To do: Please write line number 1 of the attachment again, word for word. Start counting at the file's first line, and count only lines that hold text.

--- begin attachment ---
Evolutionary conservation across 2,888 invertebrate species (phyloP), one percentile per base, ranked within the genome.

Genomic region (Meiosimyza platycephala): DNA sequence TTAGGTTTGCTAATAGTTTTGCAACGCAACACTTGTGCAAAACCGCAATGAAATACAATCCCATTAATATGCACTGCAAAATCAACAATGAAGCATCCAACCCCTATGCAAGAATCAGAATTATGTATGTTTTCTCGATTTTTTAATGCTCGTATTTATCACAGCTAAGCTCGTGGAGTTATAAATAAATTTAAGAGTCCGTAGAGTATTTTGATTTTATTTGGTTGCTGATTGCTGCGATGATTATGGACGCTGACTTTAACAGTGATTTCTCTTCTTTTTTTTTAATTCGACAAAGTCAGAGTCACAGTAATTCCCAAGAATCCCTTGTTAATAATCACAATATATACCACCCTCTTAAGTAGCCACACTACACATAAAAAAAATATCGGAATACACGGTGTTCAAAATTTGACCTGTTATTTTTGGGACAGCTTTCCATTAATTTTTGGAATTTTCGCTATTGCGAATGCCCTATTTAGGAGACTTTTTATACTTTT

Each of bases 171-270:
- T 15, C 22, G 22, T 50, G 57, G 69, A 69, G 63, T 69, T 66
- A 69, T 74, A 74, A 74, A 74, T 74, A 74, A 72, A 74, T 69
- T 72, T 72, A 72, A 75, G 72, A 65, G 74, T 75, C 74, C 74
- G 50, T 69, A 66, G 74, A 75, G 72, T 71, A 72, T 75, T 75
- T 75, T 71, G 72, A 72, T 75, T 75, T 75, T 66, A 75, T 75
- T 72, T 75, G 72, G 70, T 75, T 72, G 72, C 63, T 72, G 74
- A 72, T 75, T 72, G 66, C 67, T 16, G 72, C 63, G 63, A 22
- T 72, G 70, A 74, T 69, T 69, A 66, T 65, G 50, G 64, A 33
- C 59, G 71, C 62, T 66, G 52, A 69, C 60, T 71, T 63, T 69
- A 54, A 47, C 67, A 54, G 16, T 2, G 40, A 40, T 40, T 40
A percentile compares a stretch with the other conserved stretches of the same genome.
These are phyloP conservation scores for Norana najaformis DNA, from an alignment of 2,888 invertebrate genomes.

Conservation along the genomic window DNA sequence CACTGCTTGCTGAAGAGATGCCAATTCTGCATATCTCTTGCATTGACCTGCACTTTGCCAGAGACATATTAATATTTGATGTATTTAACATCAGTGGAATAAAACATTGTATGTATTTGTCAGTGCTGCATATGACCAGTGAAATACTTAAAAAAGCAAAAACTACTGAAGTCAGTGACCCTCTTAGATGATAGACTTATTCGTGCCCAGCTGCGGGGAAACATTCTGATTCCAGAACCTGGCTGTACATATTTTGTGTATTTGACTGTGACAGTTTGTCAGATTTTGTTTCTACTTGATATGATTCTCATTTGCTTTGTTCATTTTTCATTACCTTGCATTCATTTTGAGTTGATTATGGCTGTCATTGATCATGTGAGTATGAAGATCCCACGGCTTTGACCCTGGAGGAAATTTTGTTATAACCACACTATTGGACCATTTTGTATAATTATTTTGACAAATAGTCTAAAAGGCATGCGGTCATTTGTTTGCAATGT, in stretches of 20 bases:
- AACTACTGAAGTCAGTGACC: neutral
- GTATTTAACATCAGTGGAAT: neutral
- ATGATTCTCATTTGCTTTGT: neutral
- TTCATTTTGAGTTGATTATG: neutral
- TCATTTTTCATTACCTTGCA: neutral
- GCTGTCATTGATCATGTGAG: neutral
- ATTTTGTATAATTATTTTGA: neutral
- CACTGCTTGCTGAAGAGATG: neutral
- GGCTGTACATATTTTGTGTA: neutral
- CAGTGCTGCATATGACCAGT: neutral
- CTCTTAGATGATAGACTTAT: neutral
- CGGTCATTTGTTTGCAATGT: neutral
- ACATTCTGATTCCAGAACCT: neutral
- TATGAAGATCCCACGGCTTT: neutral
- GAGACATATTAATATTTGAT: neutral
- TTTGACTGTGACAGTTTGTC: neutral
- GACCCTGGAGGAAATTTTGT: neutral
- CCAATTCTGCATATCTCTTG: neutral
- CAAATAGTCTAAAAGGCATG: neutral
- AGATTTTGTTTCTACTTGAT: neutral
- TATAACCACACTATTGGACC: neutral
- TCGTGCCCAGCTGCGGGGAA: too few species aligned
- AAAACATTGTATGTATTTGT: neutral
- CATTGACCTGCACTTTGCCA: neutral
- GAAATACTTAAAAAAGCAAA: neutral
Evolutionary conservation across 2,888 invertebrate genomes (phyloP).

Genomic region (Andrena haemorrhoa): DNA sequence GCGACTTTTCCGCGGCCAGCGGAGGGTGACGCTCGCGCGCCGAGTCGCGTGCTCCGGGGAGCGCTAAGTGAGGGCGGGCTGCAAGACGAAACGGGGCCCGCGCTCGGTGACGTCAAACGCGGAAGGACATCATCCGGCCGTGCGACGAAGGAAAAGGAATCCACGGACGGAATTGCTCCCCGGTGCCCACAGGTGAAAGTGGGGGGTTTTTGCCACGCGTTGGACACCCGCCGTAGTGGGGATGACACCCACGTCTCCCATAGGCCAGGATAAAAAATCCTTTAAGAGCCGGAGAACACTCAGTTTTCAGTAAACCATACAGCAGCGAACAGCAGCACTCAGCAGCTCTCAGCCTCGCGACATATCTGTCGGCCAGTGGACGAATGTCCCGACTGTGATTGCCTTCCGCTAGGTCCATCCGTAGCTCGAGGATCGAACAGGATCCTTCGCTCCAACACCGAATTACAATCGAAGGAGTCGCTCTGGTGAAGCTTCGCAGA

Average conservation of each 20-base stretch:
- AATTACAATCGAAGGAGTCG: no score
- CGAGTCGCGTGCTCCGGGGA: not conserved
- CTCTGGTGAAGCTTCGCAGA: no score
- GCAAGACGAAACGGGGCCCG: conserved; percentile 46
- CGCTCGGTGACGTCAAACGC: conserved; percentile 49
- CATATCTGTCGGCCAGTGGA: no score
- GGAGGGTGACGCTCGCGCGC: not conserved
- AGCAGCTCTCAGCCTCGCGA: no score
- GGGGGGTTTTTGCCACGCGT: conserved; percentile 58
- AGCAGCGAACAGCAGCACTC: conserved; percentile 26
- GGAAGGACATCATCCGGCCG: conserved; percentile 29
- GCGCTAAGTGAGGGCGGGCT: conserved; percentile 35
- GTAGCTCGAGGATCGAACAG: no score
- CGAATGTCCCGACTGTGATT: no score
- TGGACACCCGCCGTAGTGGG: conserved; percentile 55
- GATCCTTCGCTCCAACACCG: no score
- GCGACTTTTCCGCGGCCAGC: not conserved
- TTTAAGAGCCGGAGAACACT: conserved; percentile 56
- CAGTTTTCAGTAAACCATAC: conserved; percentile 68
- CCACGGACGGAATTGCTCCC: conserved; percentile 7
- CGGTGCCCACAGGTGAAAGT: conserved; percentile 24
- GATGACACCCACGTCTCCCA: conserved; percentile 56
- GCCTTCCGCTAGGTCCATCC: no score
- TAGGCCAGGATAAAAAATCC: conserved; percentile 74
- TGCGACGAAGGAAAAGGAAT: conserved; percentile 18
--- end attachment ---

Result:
Evolutionary conservation across 2,888 invertebrate species (phyloP), one percentile per base, ranked within the genome.